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The official publication of the North American Conference on British Studies (NACBS), the Journal of British Studies, has positioned itself as the critical resource for scholars of British culture from the Middle Ages through the present. Drawing on both established and emerging approaches, JBS presents scholarly articles and books reviews from renowned international authors who share their ideas on British society, politics, law, economics, and the arts. In 2005 (Vol. 44), the journal merged with the NACBS publication Albion, creating one journal for NACBS membership.


The Stansky Book Prize of $500 is awarded annually by the North American Conference on British Studies for the best book published anywhere by a North American scholar on any aspect of British studies since 1800. The author must be a citizen or permanent resident of the United States or Canada and be living in either country at the time of the award.  Nominations may be made by the author or by the publisher of the book.  A publisher may nominate more than one title each year but should use discretion and not overburden the Prize Committee.

The 2020 competition covers books published in 2019. Separate copies of the letter of nomination and of the book nominated should be sent to each member of the Prize Committee, postmarked by May 1, 2020 . (Only books sent to every committee member can be considered.) E-BOOKS ARE ALSO ENCOURAGED THIS YEAR, DUE TO THE CONTINGENCIES OF MAIL DELIVERY.

Committee members may be using alternate addresses while university campuses are responding to the Covid-19 outbreak. Presses and authors should contact each committee member by email to arrange for delivery of either hard copy or e-book submissions.

Chair: Stephen M. Miller
Department of History
University of Maine
[email protected] 
Nadja Durbach
Department of History
University of Utah
[email protected]
Ellen Boucher
Department of History
Amherst College
[email protected]



George Behlmer, Risky Shores: Savagery and Colonialism in the Western Pacific (Stanford University Press, 2018).

Behlmer’s study of British encounters with Melanesia—whether experienced, fabricated, or the product of widespread cultural fantasy--interrogates the place of “the savage” in the British colonial imagination. Risky Shores argues that the so-called “Cannibal Isles” of the Western Pacific that lay at the far edges of empire were sites of mutual misunderstanding. They were thus ripe for the production of a range of discourses that pitted a presumed inherent indigenous savagery against a white European civilization that was in fact far from orderly and stable. Highly engaging, Behlmer’s book uses a wide variety of source material and follows a range of historical agents as they negotiated what it meant to be British, a British colonial subject, and/or an Islander, from Captain Cook’s death on a Hawaiian beach in 1779 to the aftermath of the Second World War.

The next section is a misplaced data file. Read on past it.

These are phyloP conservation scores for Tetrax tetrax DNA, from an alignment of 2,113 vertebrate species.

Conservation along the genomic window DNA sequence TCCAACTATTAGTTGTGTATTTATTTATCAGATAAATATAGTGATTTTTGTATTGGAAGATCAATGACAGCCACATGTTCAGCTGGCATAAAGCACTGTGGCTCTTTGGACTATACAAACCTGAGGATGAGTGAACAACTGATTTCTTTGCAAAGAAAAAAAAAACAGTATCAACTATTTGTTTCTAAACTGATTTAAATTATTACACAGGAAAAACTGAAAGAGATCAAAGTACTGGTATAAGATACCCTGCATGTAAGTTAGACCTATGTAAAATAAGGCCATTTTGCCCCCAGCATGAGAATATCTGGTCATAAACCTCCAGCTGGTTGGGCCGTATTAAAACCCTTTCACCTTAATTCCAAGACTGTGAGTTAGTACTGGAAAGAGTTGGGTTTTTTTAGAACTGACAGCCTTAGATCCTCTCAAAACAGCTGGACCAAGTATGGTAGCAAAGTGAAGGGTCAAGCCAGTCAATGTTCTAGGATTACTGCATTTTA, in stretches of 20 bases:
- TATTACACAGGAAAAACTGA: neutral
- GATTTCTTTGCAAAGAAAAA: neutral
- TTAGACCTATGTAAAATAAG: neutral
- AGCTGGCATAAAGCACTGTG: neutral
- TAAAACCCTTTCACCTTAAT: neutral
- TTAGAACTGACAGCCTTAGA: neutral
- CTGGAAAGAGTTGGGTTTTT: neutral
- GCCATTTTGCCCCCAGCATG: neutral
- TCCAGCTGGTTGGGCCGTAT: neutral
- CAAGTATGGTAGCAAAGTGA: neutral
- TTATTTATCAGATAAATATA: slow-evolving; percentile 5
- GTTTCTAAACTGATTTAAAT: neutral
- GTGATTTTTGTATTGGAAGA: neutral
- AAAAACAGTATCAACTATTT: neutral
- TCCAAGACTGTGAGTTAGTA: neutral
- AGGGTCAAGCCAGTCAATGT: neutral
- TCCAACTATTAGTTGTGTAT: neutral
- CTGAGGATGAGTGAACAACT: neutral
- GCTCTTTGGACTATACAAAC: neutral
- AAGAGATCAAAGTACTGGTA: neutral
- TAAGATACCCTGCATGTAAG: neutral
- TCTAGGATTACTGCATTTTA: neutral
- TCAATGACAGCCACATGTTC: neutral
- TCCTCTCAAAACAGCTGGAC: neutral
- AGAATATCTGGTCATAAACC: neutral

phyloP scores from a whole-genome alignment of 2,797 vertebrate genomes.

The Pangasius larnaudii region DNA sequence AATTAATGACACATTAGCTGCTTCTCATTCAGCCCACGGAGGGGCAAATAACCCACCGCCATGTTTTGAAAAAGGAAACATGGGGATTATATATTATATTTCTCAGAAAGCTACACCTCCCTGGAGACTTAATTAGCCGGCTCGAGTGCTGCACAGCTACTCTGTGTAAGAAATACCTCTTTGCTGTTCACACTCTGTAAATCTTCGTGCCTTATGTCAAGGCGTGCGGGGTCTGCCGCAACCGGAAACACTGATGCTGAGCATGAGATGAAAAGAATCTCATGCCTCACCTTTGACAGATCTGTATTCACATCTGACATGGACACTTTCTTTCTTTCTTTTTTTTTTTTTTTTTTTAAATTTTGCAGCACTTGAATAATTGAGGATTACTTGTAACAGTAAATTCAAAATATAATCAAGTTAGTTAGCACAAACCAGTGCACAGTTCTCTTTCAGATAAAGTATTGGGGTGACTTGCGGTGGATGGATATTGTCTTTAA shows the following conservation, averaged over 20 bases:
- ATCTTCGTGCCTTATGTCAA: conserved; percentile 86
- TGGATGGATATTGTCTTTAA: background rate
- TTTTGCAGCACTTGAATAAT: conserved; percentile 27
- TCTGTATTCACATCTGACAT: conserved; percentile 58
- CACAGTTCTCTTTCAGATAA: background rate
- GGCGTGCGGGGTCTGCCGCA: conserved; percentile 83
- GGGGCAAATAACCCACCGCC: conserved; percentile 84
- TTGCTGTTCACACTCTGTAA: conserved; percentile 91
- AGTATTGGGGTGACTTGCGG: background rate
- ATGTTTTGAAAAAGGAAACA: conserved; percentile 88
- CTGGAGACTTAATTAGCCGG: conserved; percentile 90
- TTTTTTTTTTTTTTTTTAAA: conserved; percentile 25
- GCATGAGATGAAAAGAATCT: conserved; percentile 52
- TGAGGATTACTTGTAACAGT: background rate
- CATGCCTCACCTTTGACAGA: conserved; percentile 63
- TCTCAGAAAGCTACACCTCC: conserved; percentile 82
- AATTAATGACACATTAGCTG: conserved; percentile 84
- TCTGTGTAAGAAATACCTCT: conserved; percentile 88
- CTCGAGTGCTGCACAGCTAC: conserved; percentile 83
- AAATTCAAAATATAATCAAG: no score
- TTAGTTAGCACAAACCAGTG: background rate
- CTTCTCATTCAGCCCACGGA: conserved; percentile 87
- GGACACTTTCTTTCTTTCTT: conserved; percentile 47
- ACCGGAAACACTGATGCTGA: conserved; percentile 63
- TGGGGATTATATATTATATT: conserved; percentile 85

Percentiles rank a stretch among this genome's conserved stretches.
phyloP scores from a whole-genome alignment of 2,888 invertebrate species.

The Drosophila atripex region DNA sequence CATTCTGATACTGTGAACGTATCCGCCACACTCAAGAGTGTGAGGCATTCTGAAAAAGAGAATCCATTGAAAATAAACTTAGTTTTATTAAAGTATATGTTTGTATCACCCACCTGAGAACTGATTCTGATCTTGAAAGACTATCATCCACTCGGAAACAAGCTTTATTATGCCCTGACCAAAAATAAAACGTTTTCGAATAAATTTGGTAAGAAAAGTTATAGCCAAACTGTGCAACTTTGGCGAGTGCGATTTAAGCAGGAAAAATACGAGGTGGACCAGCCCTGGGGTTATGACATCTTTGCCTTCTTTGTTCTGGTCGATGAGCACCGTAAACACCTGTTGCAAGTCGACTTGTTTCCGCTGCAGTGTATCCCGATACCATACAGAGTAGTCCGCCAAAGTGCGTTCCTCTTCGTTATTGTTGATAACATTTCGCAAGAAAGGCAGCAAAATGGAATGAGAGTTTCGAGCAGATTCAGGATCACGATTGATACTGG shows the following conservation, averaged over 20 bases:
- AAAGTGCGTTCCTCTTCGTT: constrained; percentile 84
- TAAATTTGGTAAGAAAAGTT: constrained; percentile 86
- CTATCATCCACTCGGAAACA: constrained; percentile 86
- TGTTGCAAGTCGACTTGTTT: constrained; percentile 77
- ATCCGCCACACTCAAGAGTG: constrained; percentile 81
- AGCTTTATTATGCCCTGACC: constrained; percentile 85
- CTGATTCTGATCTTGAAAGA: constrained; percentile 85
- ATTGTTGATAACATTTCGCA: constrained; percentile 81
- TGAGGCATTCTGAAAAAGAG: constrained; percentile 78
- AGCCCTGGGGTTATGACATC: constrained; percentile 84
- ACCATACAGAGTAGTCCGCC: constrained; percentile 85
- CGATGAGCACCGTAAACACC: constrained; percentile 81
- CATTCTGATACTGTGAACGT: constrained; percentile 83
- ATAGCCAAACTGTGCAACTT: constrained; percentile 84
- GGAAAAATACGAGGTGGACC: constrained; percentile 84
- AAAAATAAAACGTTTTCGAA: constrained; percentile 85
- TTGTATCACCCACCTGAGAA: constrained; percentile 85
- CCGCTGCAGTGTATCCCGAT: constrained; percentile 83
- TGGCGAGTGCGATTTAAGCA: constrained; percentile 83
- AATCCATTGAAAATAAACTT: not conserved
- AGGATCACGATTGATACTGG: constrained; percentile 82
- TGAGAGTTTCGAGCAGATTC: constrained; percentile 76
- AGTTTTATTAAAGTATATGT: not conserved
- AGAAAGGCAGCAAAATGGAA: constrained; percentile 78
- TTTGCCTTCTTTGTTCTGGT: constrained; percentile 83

Penelope Ismay, Trust Among Strangers: Friendly Societies in Modern Britain (Cambridge University Press, 2018).

Ismay’s study of friendly societies explores Britain's transition to industrial modernity by problematizing the concept of mutuality. She demonstrates how friendly societies evolved practices of sociability and reciprocity in order to cultivate belonging among working-class people who were, and would remain, unknown to each other. Deeply researched and engagingly written, Ismay explores the problem of trust in a modernizing society from the "ground up," challenging the idea of the independent, economically rational Liberal subject. Ismay’s book provides a rich understanding of theories of responsibility to others and the nature of mutual self-help as it was practiced in the late eighteenth and nineteenth centuries, arguing for friendly societies’ lasting impact on collectivist approaches to welfare well into the twentieth century.